4 pounds Roma or other meaty tomatoes
3 T. lemon juice
1 C. honey
1 t. salt
1 t. freshly ground black pepper
2 t. smoked paprika

Chop the tomatoes coarsely. Combine all ingredients in a large saucepan and bring to a boil, uncovered. The pan should be no more than half full, because jam tends to bubble up so much that it might overflow a smaller pot.

Cook about 30-40 minutes, stirring often, until reduced and thickened. The jam takes on a translucent quality when it is getting close to done. To test, you can put a drop on a chilled plate - if it holds together, it's done; if it leaks liquid at the edges, it needs a little more time.
Meanwhile, heat two half-pint canning jars in a pot of boiling water for a few minutes, then drain and set upright (the heat from the jars will dry them quickly.) Keep the water at a low boil. When the jam is ready, pour into jars and wipe the lip with a wet paper towel. Dip two-piece lids into the boiling water to warm them, and screw on fingertip-tight. Process the jars in the boiling water bath for 10 minutes at sea level, 20 minutes at 5000 feet, or 25 minutes at 7000 feet.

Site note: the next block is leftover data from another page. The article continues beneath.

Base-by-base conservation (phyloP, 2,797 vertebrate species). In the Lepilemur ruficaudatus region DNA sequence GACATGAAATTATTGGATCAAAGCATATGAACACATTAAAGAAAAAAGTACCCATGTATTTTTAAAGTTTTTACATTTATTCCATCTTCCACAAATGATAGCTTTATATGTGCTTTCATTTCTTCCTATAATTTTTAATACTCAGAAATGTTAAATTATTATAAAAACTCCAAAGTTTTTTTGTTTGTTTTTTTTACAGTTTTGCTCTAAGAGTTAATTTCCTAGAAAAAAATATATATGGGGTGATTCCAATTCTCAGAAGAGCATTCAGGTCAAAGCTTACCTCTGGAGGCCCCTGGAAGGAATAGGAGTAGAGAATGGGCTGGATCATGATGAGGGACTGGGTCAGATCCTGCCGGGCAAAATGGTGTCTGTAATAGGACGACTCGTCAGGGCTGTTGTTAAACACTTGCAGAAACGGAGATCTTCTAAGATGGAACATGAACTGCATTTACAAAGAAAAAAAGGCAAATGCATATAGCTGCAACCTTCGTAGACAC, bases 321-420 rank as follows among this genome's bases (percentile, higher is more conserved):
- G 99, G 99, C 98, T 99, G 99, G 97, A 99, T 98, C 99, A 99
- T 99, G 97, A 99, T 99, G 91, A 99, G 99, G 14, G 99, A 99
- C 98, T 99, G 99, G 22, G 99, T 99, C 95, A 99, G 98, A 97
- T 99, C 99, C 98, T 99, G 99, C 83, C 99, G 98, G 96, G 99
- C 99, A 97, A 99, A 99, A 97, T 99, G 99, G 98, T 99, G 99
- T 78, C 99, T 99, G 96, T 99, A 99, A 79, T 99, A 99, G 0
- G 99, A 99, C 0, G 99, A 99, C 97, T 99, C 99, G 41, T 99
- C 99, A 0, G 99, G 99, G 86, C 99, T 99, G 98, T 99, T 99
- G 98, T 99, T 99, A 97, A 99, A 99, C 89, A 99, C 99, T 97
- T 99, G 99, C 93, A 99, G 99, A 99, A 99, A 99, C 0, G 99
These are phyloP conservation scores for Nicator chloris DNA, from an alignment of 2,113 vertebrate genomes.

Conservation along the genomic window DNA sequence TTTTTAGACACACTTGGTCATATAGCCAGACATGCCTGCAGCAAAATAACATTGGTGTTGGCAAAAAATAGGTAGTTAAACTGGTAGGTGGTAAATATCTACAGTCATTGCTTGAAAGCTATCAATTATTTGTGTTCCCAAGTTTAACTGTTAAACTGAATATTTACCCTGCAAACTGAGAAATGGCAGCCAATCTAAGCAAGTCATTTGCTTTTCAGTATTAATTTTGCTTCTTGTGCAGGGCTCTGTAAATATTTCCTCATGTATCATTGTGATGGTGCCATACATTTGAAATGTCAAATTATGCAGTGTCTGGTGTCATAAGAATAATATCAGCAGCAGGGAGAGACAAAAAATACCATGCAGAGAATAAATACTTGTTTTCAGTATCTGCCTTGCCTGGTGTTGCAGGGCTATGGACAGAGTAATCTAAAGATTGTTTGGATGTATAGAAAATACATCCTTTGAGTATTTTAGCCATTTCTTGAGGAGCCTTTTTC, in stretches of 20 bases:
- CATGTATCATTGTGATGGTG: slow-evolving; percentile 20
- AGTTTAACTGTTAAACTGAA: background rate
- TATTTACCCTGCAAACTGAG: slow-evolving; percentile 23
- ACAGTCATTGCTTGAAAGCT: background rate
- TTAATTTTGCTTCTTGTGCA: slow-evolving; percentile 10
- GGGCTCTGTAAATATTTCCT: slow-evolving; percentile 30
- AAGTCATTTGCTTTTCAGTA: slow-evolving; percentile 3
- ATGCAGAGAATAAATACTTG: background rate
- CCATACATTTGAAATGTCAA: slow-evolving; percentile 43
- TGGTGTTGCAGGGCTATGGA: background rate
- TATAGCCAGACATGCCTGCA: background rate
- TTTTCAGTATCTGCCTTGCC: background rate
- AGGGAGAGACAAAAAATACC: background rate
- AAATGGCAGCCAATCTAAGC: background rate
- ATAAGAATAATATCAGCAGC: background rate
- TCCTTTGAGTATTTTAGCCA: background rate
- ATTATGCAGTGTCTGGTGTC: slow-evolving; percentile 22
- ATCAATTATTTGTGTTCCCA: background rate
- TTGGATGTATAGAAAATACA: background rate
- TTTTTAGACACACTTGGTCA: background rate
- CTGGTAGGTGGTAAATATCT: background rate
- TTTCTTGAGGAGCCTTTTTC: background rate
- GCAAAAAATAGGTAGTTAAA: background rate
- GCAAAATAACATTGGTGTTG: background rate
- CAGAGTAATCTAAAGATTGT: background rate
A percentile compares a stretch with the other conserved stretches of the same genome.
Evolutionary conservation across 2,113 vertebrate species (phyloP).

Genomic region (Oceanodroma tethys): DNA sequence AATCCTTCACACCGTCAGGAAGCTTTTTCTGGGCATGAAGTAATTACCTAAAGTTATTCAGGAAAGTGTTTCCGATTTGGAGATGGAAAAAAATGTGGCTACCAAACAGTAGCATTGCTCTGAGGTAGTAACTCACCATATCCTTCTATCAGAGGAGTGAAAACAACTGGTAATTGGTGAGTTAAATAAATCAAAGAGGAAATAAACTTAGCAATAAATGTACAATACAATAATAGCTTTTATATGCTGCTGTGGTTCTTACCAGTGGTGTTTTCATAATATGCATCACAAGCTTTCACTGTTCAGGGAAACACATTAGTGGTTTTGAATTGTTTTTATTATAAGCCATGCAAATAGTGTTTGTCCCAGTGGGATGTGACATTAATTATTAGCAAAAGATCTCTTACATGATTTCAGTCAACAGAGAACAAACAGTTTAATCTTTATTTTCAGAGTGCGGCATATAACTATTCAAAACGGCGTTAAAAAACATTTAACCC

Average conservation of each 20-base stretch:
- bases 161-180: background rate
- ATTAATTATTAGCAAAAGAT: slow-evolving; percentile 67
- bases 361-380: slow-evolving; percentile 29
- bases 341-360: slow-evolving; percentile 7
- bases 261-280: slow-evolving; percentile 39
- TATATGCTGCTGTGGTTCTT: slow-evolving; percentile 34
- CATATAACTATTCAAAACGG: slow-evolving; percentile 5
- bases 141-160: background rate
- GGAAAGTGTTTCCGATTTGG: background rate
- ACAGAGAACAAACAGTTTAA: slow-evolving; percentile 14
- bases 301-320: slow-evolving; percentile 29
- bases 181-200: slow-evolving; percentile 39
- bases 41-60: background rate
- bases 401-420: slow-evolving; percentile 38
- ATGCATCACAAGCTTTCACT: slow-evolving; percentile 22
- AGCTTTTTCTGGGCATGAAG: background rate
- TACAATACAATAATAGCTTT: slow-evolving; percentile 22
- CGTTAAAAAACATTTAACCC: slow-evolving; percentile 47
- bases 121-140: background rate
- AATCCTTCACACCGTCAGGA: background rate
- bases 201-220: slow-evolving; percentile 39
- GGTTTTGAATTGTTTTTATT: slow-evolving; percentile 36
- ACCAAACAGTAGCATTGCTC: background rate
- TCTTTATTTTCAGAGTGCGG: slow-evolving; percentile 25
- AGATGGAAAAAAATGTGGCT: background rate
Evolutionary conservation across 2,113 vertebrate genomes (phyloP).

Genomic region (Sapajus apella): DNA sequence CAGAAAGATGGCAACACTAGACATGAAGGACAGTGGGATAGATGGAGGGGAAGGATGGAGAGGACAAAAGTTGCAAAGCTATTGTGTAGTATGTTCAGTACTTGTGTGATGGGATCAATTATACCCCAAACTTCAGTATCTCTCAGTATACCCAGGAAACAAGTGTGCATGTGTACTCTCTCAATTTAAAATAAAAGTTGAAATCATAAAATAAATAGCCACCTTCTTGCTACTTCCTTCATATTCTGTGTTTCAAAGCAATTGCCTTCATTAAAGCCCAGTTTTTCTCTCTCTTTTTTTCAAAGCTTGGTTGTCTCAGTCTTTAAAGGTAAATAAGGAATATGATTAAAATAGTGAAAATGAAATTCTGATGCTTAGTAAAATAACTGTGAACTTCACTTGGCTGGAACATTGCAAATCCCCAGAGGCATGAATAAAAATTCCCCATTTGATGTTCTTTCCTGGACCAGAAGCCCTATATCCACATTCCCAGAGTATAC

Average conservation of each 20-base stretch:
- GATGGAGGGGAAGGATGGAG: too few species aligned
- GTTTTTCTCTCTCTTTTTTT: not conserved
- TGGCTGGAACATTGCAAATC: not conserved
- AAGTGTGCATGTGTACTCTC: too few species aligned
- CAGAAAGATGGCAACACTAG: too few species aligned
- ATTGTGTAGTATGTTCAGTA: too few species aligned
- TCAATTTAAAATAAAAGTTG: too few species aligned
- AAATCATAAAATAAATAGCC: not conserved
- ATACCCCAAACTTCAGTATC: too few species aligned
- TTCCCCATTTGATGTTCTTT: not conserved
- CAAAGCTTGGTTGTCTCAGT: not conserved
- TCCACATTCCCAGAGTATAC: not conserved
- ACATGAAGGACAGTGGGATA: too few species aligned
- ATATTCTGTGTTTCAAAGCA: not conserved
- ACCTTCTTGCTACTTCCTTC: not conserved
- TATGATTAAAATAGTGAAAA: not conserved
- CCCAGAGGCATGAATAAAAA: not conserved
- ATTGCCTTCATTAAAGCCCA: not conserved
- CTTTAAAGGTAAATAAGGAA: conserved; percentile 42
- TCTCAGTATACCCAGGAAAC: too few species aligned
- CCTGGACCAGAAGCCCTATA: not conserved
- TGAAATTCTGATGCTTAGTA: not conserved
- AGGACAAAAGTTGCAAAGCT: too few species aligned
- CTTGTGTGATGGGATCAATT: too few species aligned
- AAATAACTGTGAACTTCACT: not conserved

Thursday, September 12, 2013

Sweet Corn Polenta with Summer Vegetables and Italian Sausage

Sweet Corn Polenta with Summer Vegetables and Italian SausageThis recipe is a celebration of the corn harvest!

Schwebach Farms came to the Downtown growers’ market this weekend with a trailer full of sweet corn, so I bought half a dozen ears. Then some friends who have a wonderful garden called to see if I wanted to come over and help them eat their harvest… when it rains, it pours. What could I do but make this fabulous fresh polenta?

Because it’s so sweet, this polenta needs big, savory flavors to stand up to it. The recipe is adapted from Yotam Ottolenghi’s wonderful vegetarian cookbook, Plenty. He uses feta stirred in to provide some heft, but I didn’t have any, so I used parmesan. He cooks the tomatoes to form a wonderful sauce with eggplant, but we have such beautiful fresh tomatoes now I couldn’t bear to cook them. And I wanted to grill my eggplants instead of simmering a sauce on the stove. So feel free to experiment!


My version uses some gorgeous little Fairy Tale eggplants from Vida Verde Farm, basil and marjoram from my garden, thick slices of red tomatoes, and hot Italian sausage from Tully’s Market.